Catholic Free Press

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Deacon and wife propose inter-faith chapel at jail

Posted By August 18, 2017 | 4:36 pm | Lead Story #2
Deacon Gary Miller and his wife, Elizabeth, who have been ministering at the jail for years, brought  the first donation – $500 from the stewardship account of St. Mary Parish in Jefferson – to the Chancery. Photo by Tanya Connor
Deacon Gary Miller and his wife, Elizabeth, who have been ministering at the jail for years, brought the first donation – $500 from the stewardship account of St. Mary Parish in Jefferson – to the Chancery. Photo by Tanya Connor

By Tanya Connor  | The Catholic Free Press

A retired deacon and his wife are trying to raise money to build a free-standing, interfaith chapel at Worcester County Jail and House of Correction.
Deacon Gary Miller and his wife, Elizabeth, who have been ministering at the jail for years, brought  the first donation – $500 from the stewardship account of St. Mary Parish in Jefferson – to the Chancery last week.
“They asked my blessing for it,” Bishop McManus said of the Millers and their project. He said this is not a diocesan project, but he gave them his blessing, and had an account opened for it in the Diocesan Expansion Fund, the diocesan bank.
Mrs. Miller said she felt it significant that she received the second donation on the Marian feast of the Assumption this week, given that she wants to dedicate the chapel to Our Lady of Guadalupe. She said a woman she’d told about the project gave her almost $100 at Mass.
While the chapel would be for people of any faith, Mrs. Miller said the Catholics can call it what they choose to, even if unofficially. She said she thought of Our Lady of Guadalupe because many of the prisoners are Hispanic and there is no church in diocese with that title. When many churches are closing or being torn down, it would be hopeful for the diocese to have a chapel built, she said.
David Tuttle, superintendent for the Worcester County Sheriff’s Office, who oversees the jail and house of correction, said he would love to see this project happen. But he said he has no resources to devote to it.
The amount of money the Millers can raise will dictate what they can build on the property which is owned by the state, Mr. Tuttle said. The Division of Capital Asset Management and Maintenance, which is responsible for construction for the commonwealth, would oversee the project, he said. IMG_2209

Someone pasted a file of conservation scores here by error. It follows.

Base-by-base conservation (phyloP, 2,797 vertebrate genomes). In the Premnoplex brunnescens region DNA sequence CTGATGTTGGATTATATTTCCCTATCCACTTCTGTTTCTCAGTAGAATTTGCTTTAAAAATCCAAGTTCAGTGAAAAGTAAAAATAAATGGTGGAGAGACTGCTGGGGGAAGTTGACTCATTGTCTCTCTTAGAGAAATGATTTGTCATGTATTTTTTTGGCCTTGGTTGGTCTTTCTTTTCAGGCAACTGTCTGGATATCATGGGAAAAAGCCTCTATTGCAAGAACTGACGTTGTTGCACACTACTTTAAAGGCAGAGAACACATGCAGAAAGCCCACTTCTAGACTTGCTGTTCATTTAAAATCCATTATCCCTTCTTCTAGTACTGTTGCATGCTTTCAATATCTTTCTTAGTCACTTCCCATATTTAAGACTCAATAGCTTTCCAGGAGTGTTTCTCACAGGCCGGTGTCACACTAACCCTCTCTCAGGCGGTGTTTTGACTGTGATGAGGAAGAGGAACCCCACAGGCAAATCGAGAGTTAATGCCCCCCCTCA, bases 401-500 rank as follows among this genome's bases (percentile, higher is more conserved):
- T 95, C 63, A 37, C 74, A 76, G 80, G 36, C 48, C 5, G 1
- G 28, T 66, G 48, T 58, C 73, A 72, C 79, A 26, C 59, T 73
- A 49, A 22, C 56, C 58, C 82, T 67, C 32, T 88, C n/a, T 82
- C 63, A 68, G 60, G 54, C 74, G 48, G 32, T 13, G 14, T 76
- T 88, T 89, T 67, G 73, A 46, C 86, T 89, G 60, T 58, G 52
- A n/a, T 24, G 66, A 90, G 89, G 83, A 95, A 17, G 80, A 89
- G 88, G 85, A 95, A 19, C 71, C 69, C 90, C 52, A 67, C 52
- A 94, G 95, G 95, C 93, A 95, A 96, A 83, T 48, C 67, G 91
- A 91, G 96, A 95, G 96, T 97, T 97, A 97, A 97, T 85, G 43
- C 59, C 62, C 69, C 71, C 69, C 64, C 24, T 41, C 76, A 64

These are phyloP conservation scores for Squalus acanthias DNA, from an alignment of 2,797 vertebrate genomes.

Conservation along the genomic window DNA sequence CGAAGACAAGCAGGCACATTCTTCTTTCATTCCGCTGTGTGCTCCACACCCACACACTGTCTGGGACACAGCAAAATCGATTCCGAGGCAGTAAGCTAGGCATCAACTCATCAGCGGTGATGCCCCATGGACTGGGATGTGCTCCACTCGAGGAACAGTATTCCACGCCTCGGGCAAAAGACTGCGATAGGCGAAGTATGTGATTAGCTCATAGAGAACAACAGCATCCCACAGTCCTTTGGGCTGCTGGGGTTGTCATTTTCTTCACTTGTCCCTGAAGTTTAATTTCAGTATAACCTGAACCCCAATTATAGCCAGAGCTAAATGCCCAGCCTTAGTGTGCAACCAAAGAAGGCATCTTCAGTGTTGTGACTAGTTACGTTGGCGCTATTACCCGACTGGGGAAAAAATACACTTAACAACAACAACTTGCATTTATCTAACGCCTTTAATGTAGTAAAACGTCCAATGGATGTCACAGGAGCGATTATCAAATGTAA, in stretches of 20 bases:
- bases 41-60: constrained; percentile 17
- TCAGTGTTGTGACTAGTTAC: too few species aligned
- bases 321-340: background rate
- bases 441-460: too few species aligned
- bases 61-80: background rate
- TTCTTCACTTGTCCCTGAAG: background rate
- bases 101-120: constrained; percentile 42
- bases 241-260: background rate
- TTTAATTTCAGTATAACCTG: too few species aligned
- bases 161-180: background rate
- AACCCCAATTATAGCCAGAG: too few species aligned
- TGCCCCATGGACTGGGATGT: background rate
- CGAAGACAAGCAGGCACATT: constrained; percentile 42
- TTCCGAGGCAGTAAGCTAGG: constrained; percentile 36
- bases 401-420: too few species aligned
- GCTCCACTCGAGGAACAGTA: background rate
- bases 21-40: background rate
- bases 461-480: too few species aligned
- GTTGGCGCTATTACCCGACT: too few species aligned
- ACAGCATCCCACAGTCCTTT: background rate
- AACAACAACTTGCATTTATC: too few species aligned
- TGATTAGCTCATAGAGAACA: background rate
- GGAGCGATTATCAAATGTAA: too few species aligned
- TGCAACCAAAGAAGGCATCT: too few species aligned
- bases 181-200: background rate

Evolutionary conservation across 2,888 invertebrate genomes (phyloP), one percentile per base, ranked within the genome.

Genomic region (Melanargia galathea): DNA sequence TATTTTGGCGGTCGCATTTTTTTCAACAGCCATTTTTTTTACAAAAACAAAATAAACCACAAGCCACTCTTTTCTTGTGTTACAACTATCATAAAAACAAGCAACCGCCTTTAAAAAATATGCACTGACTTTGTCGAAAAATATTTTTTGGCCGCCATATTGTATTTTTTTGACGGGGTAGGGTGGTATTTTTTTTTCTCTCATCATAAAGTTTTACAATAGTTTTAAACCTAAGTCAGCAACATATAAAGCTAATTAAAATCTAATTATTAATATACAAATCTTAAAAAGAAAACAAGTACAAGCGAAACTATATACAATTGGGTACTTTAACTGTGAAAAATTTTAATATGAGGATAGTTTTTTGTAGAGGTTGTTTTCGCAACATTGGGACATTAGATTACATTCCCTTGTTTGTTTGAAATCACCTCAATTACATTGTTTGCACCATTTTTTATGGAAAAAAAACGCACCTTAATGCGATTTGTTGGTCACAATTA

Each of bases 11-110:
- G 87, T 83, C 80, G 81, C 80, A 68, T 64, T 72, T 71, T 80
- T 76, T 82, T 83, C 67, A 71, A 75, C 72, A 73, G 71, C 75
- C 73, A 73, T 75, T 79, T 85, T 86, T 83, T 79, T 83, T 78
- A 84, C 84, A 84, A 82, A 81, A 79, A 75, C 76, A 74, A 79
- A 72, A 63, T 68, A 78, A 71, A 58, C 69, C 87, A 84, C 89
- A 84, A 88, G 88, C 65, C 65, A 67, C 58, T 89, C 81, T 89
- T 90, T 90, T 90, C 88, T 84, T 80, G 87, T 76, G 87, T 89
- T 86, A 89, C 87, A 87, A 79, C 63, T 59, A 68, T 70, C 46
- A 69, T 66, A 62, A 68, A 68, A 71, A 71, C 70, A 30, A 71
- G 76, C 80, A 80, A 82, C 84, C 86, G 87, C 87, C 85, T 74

He said any free-standing chapel would be placed on the modular side of the jail grounds. The prisoners there are not allowed to mingle with prisoners on the main side. There is already a chapel on the main side.
The superintendent said there are also plans to include a chapel in renovations of the warehouse the Millers now use for their religious events. He said he wants to incorporate ideas from all denominations and hopes renovations will be completed in two and a half years.
Given this, why do the Millers want to raise money for another chapel?
Jail officials have “had a lot of plans that have not happened,” Mrs. Miller said. “We’ve been wanting this for years, praying for this.… If we get this done, it sets an example that this is important.”
On Tuesday she showed The Catholic Free Press the site where she’d like to see the chapel, a grassy spot which is more visible than the warehouse.
Eric P. Collette, one of the prisoners who participated in the rosary Mrs. Miller led that night, agreed. He thought more people would come to religious services in a chapel there, which would be bigger than the hot, windowless warehouse room they’re using now.
But Mrs. Miller said limits are placed on how many prisoners can come to a program at any one time, no matter what size space they’re using.
Mr. Collette said people would come to see the new place.
“I think the men will see that God provides beautiful things even in …,” he started, “… tough situations,” finished Brian Thorin, another Catholic prisoner who came to pray the rosary that IMG_2219night. He said they look at the same colors all day.
“I just think it would be a great help for us to get in touch with our spiritual side,” Mr. Collette said.
Mrs. Miller said she’s pushing for a chapel that would be used exclusively for religious programs. Currently their programs are not given priority because of the limited space available.
The Millers said that years ago they ministered in a chapel in a building on the spot they’re now eyeing for a chapel. When that building was condemned, they were moved to a cafeteria. Several weeks ago the cafeteria was condemned and they were moved to the warehouse.
Mrs. Miller said they don’t yet know how much it will cost to bring in a pre-fabricated building or to build a simple building with a multi-purpose gathering space, office space, restrooms and air conditioning.
Mrs. Miller said she, her husband, and/or other volunteers conduct five Communion services a weekend, unless a priest comes to celebrate Mass. She also leads a Sunday Scripture study and the Tuesday rosary. Volunteers help them conduct Residents Encounter Christ retreat-like weekends and followup programs. Other Catholic volunteers hold their own programs in English or Spanish.
The Millers said all these and any other religious programs could use the free-standing chapel.
Mrs. Miller said her husband emailed a couple Protestants who have done ministry there, informing them of the project, but he has not heard back from them yet. They don’t know that anyone regularly ministers to Muslims or Jews at the prison, she said.
Looking back – and forward – Deacon Miller said, “We have a saying, ‘GWP: God will provide.’”

– Those seeking more information can contact the Millers at dcnmiller@gmail.com or 978-365-3544. Checks made out to RCB of Worcester, with “Prison Chapel” written in the memo space, can be mailed to Finance Dept., 49 Elm St., Worcester MA 01609.